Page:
Titanic Blog


RMS Titanic, Inc. recovered this amazing artifact during our 1987 Expedition. This piece of luggage is a Gladstone style handbag; the Gladstone bag was named after Queen Victoria’s Prime Minister William Gladstone, who was said to frequently carry this type of leather bag.

During the sinking, Titanic's pursers stuffed hand bags like this one full of the jewelry and money that passengers had entrusted to the safe deposit boxes. Although most of these bags went down with the Ship, the pursers probably planned to load these valuables into the lifeboats and return them to passengers in New York. 

In addition to personal luggage, Titanic's general cargo included twelve cases of ostrich plumes, three cases of tennis balls, two barrels of mercury, two cases of olive oil, two cases of grandfather clocks, a marmalade machine, and a brand new Renault automobile. 

Fortunately for the Gladstone handbag, its turn-of-the-century tanning process repels the microorganisms that eat organic matter on the ocean floor. RMS Titanic, Inc. is then able to recover such incredible objects that sometimes have their contents intact. 


You can still see the beautiful detail on one of Titanic's bed frames. This bed frame rested at the bottom of the ocean for almost a century.

After artifacts are recovered from the Atlantic, they're carefully documented and stabilized for transportation back to the United States.  Each artifact is assigned a unique accession number.  This bed frame was inspected, measured, photographed, stabilized and wrapped for shipping.

Artifacts are transported in tubs of salt water designed to imitate the conditions of the environment from which they were recovered. 

Once back in the United States, artifacts undergo the long, slow conservation process.


This massive steel door was originally mounted in the side of Titanic's hull. It was the "front door" for the first-class passengers. Once through this door, passengers would hurry to reserve the best tables in the Dining Room or take the elevators to the Ship's rail and wave farewell to well-wishers on the pier below.

Click here to see the door being pulled from the Atlantic. 


From our 1994 expedition: discovery of bollards. Click here to see the bollards undergoing conservation, andhere to see bollards on display at an exhibition. 

These massive steel posts were used to tie Titanic to the pier using four-inch-thick manila ropes. Originally, these bollards were located at the stern on the Third Class Poop Deck, but as Titanic sank, they broke off and were later recovered from the seabed. Holes at the top of each post assisted in ventilating work spaces and the third-class public rooms on the deck below.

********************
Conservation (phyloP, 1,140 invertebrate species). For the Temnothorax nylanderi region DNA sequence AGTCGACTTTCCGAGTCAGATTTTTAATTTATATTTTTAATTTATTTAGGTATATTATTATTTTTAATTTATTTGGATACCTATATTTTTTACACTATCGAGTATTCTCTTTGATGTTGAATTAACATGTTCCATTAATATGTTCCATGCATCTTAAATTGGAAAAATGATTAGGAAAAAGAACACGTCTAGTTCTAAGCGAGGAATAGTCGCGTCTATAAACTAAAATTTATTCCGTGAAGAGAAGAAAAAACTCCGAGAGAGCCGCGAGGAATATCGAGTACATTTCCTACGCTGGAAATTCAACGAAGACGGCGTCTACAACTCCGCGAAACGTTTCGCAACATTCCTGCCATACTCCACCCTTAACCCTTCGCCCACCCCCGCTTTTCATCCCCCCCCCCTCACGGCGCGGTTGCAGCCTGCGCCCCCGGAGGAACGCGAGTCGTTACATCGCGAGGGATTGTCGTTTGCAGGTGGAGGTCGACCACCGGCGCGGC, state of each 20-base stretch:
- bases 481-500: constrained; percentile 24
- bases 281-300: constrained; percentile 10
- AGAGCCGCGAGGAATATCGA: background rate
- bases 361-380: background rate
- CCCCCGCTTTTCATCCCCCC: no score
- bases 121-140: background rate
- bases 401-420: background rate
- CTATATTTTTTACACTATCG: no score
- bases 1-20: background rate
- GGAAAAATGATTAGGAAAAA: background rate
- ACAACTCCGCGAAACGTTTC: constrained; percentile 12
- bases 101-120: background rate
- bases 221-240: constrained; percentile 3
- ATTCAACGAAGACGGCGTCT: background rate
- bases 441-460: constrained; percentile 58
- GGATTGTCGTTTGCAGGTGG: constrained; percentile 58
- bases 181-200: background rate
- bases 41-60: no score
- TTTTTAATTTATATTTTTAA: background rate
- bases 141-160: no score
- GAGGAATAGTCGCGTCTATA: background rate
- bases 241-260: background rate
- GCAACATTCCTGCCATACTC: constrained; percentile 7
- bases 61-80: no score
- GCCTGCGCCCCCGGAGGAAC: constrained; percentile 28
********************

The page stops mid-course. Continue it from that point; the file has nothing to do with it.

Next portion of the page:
Titanic Artifact: Here, we see the Ship's whistles before recovery. Click here to see Titanic's whistles in the recovery basket, and here to see the whistles on display.


Each of RMS Titanic’s four funnels was fitted with a set of whistles, but not all of them were functional.Titanic’s two functional triple-chamber steam whistles were attached to the two forward funnels. Unlike later ships’ whistles, which give off a loud buzzing noise, Titanic’s whistles were organ pipes operated by steam from the boilers. Each of the three pipes was tuned to a different note, creating a pleasant tone when sounded. The whistles, which many claimed were audible for miles, coordinated tugboat movements and signaled the Ship’s departure from port. While at sea, Titanic’s crew tested the Ship’s whistles each day at noon.



Photo from our 1987 Expedition: a megaphone from Titanic on the ocean floor before recovery. Click here to see the megaphone after recovery. 

As the gravity of the situation became clear, Captain Smith ordered his officers and crew to load the lifeboats.  The Ship’s crew hurried to begin lowering the boats, though many passengers did not believe Titanic was in danger. One of two megaphones normally used for docking commands, this megaphone may have been used to coordinate launching the lifeboats on the night of the collision.


Titanic Artifacts: From our 2004 Expedition—photographing toast rack

 After Titanic artifacts are recovered, they must be properly documented and stabilized for transport back to the United States.  Each RMS Titanic artifact is assigned an accession number unique to that artifact.  The artifact is visually inspected and its general condition noted. It is then measured and photographed, stabilized, and wrapped for shipping.  Titanic artifacts are placed back into tubs of salt water in order to maintain the environment from which they were recovered.  Once back in the U.S., objects will begin the slow conservation process.


Pictures of Titanic:

Unlike the better-preserved bow section, RMS Titanic's stern is a mangled heap of steel plates. Here, large sections of hull plating (complete with portholes), have been ripped from the Ship's framework.


Pictures of Titanic:

Much of Titanic's steel covering has been ripped from the hull and lies in great piles on the sea floor.  The camera looks down on the inside of the steel plating, which shows portholes and stiffening frames. EvenTitanic's wreckage is vast: the scale of the image from left to right is three stories tall.